I came home after visiting my family for Christmas to find that they'd hung a speaker through a hole in the floor into the empty unit next to ours, blasting country music radio at top volume. They'd picked the wrong people and the wrong building, though. This wasn't a typical Parkdale rooming house full of out-patients and recent immigrants; my neighbours included an art director and a buyer for a luxury department store whose sister worked for the CBC, the big national broadcaster.

She got them to produce a news segment on the building which scandalized our landlord's investors. He got slapped with a bench warrant for his arrest and the building ended up getting sold to the social service agency on the main floor who'd also endured his harassment for years. The rent - already cheap at $600 a month - went down for a year or two to just over $450 in consideration of the reconstruction work that would have to be done while we lived there.

Lowest of the Low, Parkdale, 1993

By the end of the summer of 1993 I was living there alone, and turned the other bedroom into a permanent studio after ripping out a closet and painting the walls white. I must have still been buzzing on all this new space when I shot the Lowest of the Low, a local band with a big following, probably for HMV magazine. I cleared out the room, bounced my strobes off the ceiling and went for the most artless, stripped-down group shot I could make - four men in a room - to celebrate what I saw as the beginning of a whole new phase in my career.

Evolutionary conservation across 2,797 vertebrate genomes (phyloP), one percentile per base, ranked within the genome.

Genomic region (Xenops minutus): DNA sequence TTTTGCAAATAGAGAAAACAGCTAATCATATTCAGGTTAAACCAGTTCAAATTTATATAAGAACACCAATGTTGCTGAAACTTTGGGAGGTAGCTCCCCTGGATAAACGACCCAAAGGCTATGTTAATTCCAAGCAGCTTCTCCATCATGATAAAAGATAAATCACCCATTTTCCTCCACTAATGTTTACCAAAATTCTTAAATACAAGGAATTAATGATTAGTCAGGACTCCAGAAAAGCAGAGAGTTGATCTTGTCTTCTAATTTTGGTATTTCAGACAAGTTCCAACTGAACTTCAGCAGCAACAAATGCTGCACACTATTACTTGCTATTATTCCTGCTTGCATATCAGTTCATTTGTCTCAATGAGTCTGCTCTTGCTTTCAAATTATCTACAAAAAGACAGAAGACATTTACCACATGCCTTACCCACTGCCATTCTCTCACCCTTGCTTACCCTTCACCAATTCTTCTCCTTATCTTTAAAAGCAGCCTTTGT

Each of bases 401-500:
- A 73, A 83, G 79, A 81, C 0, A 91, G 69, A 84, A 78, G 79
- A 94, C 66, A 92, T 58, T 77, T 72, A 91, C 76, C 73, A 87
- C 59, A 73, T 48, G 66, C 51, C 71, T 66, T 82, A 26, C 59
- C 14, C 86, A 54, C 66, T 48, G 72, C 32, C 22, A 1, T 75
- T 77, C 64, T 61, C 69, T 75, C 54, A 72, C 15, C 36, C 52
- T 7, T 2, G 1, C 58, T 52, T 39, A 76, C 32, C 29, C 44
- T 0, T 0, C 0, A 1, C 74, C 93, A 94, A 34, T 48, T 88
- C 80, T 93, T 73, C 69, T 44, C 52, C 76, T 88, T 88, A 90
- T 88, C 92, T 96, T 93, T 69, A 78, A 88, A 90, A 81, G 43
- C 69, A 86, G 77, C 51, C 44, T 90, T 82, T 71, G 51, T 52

I loved this space. It had its problems - it was too narrow and the windows were on the wrong wall - but it was cheap and it was all mine and I learned to really use artificial light there, spending days playing around with strobes and tungsten movie lights, backdrops and colour filters. Every now and then I couldn't resist the urge to make it part of a shoot, like this photo of D.H.I., a local industrial band I shot for NOW just after I'd set up the room.

D.H.I., Parkdale, Dec, 1993

I had always loved old Hollywood glamour portraiture by people like George Hurrell, Scotty Welbourne and Clarence Sinclair Bull, and worshiped at the altar of photographers like Irving Penn and Richard Avedon. I dreamed of turning this little space into my atelier, and tried to get my subjects to come there whenever possible. My goal was being able to hole up there without leaving for the winter, using couriers and credit cards to pick up film and supplies and deliver finished shoots to clients. With my cheap rent and low overhead it was almost possible, but I can only imagine now how easy this would have been today, with the internet and digital cameras.

With time I collected more lights and gear, and built flats to help block and modify the light. I bought a 4x5 view camera to get even closer to my retro studio ideal and began wearing suits when I shot. I might have been going a little mad, but it was a long, sustained period of creativity that I still cherish today, even though it distracted me from the fact that, outside my windows, the photo business was starting to contract and change fundamentally.

Suckerpunch, Parkdale, 1994